Two-Lane Blacktop

19 01 2009

 

I finally bought Two-Lane Blacktop; a cult classic starring James Taylor and Dennis Wilson.  I rented this movie in the middle of last year and watched it twice before bringing it back.  It’s a movie about cars.  I’m not a gearhead by any means.  The big draw for me is Dennis Wilson, of course.  But there is something about this movie that holds my attention despite having minimal dialogue.  I can’t put it into words, so I’ll let Richard Linklater do it for me.

Ten (sixteen, actually) Reasons I Love ‘Two-Lane Blacktop’ by Richard Linklater
Because…
1. … it’s the purest American road movie ever.
2. … it’s like a drive-in movie directed by a French new wave director
3. … the only thing that can get between a boy and his car obsession is a girl, and a Laurie Bird perfectly messes up the oneness between the Drive, the Mechanic and their car.
4. … Dennis Wilson gives the greatest performance ever…by a drummer
5. … James Taylor seems like a refugee from a Robert Bresson movie, and has the chiseled looks of Artaud from Dreyer’s The Passion of Joan of Arc
6. … there was once a god who walked the earth named Warren Oates
7. … there’s a continuing controversy over who is the actual lead in the movie. There are different camps. Some say it’s the ’55 Chevy, some say it’s the GTO. But I’m a Goat man, I have a GTO – ’68
8. … it has the most purely cinematic ending in film history
9. … it’s like a western. The guys are like old-time gunfighters, ready to outdraw the quickest gun in town. And they don’t talk about the old flames they’ve had, but rather old cars they’ve had.
10. … Warren Oates has a different cashmere sweater for every occasion. And of course, the wet bar in the trunk.
11. … unlike other films of the era, with the designer alienation of the drug culture and the war protesters, this movie is about the alienation of everybody else, like Robert Frank’s The Americans come alive.
12. … Warren Oates, as GTO, orders a hamburger and an Alka-Seltzer and says things like “Everything is going too fast and not fast enough.”
13. … it’s both the last film of the sixties – even tough it came out in ’71 – and also the first film of the seventies. You know, that great era of “How the hell did they ever get that film made at a studio?/Hollywood would never do that today” type of films.
14. … engines have never sounded better in a movie
15. … these two young men on their trip to nowhere don’t really know how to talk. The Driver doesn’t really converse when he’s behind the wheel, and the Mechanic doesn’t really talk when he’s working on the car. So this is primarily a visual, atmosphereic experience. To watch this movie correctly is to become absorbed into it.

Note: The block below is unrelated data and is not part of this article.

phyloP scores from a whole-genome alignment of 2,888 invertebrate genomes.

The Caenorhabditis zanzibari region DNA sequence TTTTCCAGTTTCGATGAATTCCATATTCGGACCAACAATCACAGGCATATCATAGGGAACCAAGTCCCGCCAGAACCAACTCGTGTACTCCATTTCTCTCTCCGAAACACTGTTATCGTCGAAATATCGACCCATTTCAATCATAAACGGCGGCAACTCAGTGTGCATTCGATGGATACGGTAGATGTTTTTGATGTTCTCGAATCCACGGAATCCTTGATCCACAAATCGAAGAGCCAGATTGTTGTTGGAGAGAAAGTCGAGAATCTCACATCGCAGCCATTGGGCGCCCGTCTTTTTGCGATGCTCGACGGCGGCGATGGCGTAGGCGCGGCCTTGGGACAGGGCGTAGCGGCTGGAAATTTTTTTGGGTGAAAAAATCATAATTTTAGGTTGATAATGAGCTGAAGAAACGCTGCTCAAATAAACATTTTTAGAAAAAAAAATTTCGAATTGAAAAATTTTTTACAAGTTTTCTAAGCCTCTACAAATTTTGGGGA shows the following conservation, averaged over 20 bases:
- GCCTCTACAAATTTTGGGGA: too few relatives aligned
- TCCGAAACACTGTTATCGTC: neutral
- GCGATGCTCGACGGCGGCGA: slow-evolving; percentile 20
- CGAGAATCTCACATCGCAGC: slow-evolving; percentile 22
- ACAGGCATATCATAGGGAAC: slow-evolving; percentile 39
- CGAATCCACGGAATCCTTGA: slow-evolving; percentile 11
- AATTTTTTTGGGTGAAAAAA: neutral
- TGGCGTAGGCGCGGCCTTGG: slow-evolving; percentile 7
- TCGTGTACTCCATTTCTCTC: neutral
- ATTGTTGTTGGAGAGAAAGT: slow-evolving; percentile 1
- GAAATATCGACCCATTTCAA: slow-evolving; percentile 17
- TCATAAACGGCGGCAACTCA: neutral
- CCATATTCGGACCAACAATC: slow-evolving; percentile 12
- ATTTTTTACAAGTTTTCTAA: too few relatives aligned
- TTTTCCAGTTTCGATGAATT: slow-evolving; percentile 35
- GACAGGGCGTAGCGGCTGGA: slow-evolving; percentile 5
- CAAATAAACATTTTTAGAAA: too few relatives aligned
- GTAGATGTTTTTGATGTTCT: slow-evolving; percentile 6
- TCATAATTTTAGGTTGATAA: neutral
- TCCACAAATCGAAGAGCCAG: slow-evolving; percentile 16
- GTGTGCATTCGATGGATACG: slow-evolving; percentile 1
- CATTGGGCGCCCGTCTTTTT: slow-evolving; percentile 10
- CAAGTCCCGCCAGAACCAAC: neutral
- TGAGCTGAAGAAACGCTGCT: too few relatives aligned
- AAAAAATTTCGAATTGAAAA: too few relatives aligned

16. … above all else, Two-Lane Blacktop goes all the way with its idea. And that’s a rare thing in this world: a completely honest movie.
The more I watch this movie, the more I love it.  In my opinion, it’s not the type of film you’d put on during the day just because you want to watch a movie.  I’d say it’s more the kind of film you’d put on real late at night, and as Linklater stated, you become absorbed into it.  Despite the fact that it stars two musicians, they don’t perform any songs at all.  James Taylor doesn’t decide to have a quiet inspirational moment under a tree, finger picking his guitar.  Nope.  Not like now days where if a singer takes on a movie role, they almost always have a part where they sing…even if it’s just in the shower.
There aren’t very many songs in the movie itself. So, there isn’t an official soundtrack to accompany it.
In 2003, a tribute soundtrack was compiled entitled You Can Never Go Fast Enough.  It features contributions from Sonic Youth, Leadbelly, Giant Sand, Mark Eitzel, Wilco, Calexico, Cat Power covering the Rolling Stones and a track by Will Oldham & Alan Licht called “Don’t Cry, Driver.”
“Don’t Cry, Driver” is a 9 minute song that features Will Oldham singing for 2 minutes and that after that, Alan Licht recites every single one of James Taylor’s lines from the movie.
It’s an odd but satisfying tribute album.  If you can find it, and you like the artists I mentioned, you should pick it up.  And if you’re one who truly appreciates films, I’d suggest you check this movie out.
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